As family violence duty lawyers, we often hear people make excuses for those who have inflicted family violence on them. Some go so far as to resist taking out an Intervention Order or not supporting a police application for an Order.
These cases always stick in our heads. Two recent cases highlight the problem.
The first case concerned a young mother with infant children and a partner in jail. She wanted an Intervention Order to protect her and her children. But she also wanted her partner to be allowed to visit her upon his release as he had nowhere else to go. The Intervention Order application flagged serious concerns about his violent behaviour, and a risk assessment highlighted the dangers. However, she told us that his behaviour wasn’t his fault. Despite knowing that she needed protection, she excused his behaviour and was prepared to compromise the Order’s ability to protect her and her children.
The second matter involved a mother who had taken out an Intervention Order against an adult son who had assaulted her. Despite his violence, she still wanted him to come home. She told the court that she didn’t think she needed an Order to protect her. And she didn’t support the police application for an Order. Her excuses for his behaviour exposed her to further violence.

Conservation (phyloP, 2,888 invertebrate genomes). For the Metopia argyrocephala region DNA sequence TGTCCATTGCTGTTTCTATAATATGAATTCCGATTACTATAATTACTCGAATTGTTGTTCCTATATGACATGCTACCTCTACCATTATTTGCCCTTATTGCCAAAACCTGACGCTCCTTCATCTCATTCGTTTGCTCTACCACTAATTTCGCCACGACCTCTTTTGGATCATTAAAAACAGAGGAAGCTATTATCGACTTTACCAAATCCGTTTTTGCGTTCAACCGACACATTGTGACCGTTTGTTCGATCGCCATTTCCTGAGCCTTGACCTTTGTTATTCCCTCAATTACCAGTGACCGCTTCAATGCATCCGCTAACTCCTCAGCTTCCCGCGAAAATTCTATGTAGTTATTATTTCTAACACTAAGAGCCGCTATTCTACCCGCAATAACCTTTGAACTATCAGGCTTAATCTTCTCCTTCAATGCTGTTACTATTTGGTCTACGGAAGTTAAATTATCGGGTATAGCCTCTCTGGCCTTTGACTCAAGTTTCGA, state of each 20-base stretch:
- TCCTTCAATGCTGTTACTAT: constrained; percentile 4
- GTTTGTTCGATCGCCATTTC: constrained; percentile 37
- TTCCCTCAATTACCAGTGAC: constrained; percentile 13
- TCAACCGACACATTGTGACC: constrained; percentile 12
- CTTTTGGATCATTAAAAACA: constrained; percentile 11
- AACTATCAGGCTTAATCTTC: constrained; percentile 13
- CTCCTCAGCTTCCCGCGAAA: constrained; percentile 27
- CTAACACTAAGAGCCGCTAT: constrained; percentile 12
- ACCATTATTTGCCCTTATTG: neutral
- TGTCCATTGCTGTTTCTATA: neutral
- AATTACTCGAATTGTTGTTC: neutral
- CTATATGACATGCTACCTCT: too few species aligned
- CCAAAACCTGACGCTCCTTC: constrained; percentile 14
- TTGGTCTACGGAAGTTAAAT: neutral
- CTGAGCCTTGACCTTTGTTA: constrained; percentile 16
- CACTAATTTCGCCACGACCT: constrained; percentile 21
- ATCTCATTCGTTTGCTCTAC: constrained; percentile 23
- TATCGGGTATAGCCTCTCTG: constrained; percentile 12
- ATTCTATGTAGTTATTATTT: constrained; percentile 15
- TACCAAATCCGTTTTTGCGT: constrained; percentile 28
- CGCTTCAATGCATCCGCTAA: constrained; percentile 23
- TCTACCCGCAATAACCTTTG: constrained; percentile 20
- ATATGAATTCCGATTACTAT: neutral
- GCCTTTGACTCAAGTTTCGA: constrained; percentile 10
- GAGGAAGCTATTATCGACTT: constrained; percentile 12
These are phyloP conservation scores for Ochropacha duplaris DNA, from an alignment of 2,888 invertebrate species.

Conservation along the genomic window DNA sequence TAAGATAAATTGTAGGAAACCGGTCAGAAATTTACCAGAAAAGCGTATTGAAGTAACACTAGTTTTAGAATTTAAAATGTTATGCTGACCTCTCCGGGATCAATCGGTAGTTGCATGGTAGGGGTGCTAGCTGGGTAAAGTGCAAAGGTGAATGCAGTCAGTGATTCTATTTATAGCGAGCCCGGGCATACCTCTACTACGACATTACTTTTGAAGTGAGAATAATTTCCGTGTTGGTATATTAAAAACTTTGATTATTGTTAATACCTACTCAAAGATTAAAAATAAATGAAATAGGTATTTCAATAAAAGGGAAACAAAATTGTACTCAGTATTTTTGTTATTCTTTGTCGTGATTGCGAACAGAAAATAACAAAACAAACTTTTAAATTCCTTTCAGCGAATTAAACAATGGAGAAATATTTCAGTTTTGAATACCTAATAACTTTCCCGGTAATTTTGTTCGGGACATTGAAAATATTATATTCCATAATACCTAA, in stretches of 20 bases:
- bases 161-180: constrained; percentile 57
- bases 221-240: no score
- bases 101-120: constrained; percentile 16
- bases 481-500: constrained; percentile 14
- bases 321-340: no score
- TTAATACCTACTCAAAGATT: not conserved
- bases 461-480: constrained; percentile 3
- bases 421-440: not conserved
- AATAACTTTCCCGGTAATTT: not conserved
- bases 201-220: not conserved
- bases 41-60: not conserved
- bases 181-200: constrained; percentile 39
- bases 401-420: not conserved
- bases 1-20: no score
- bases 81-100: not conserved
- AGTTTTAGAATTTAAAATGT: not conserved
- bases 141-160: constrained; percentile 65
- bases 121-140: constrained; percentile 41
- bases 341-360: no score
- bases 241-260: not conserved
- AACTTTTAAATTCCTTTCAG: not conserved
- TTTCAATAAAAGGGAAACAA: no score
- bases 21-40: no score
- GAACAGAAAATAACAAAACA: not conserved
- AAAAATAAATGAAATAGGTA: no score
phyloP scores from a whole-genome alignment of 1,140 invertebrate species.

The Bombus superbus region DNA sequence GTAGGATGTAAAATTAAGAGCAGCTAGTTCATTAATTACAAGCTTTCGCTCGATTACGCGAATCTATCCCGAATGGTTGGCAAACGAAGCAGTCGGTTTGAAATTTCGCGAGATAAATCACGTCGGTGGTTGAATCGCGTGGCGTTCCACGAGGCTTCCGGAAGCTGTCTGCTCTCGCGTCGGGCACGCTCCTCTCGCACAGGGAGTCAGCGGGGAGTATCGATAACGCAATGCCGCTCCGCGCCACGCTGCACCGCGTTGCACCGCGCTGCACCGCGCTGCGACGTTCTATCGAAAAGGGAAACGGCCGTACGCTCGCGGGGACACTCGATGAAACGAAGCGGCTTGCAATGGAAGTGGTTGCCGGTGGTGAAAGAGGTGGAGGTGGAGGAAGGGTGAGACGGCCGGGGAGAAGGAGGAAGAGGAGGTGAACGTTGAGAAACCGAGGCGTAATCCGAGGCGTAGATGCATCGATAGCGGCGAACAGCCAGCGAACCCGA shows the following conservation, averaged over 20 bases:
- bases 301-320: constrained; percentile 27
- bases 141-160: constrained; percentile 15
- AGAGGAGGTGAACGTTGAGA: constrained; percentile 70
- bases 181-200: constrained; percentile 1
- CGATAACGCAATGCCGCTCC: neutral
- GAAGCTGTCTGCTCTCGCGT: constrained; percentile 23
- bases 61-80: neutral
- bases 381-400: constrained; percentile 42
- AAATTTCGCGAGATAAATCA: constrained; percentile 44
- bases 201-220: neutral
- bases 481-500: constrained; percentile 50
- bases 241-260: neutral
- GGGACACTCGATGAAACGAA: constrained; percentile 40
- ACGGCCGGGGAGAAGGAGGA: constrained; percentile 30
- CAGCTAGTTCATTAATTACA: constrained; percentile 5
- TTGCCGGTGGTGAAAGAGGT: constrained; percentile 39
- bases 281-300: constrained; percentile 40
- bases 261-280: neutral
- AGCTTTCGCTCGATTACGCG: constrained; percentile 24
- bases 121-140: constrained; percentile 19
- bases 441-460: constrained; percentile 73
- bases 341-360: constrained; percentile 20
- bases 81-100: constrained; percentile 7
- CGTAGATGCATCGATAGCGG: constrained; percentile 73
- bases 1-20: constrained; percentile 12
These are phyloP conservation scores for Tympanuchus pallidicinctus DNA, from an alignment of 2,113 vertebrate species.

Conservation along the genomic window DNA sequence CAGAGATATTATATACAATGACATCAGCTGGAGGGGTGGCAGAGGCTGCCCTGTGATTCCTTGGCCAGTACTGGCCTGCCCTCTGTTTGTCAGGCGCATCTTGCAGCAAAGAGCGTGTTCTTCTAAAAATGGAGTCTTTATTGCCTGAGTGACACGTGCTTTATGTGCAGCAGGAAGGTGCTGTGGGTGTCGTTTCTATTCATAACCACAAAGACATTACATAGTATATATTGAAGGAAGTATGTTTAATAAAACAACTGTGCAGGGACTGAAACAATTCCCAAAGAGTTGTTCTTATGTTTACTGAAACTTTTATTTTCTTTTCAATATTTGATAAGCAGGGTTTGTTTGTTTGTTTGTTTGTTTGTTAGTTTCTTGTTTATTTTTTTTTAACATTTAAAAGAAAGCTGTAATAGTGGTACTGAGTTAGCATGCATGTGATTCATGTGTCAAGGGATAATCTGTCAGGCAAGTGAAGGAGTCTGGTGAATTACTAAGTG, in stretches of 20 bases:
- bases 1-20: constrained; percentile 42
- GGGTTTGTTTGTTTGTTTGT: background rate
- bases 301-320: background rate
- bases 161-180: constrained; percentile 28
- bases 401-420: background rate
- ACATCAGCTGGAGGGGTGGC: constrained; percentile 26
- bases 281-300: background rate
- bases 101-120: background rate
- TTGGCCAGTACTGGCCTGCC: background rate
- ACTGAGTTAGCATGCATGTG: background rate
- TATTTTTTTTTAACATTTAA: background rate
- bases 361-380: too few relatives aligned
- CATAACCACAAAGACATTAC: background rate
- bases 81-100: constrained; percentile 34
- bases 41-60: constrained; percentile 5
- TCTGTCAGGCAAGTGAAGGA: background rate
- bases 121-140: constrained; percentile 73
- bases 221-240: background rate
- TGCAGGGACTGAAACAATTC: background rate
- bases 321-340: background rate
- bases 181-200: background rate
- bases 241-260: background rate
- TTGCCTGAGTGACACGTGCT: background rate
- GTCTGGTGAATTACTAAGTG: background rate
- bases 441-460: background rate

An Intervention Order doesn’t necessarily mean that you no longer love the other person. It simply means that you are no longer willing to put yourself or your children at risk. It is not a zero sum game. You can love somebody against whom you have taken out an Intervention Order.
People and relationships are complex. There are many reasons why a victim will excuse or play down a perpetrator’s violence, not least of which may be the perpetrator’s controlling behaviour.
Unfortunately, however, when victims excuse their abuser’s behaviour, the abuser is less likely to take responsibility for their behaviour and address it.
Part of our role as family violence duty lawyers is to encourage victims to prioritise their safety, which sometimes means helping them to distinguish between their feelings and a clear and present danger.
Ultimately, the responsibility for addressing family violence rests with the perpetrator. And it is vital that we do not blame the victim. However, we all have a part to play in unpacking the complex nature of family violence, which can mean helping victims to think differently about those who hurt them.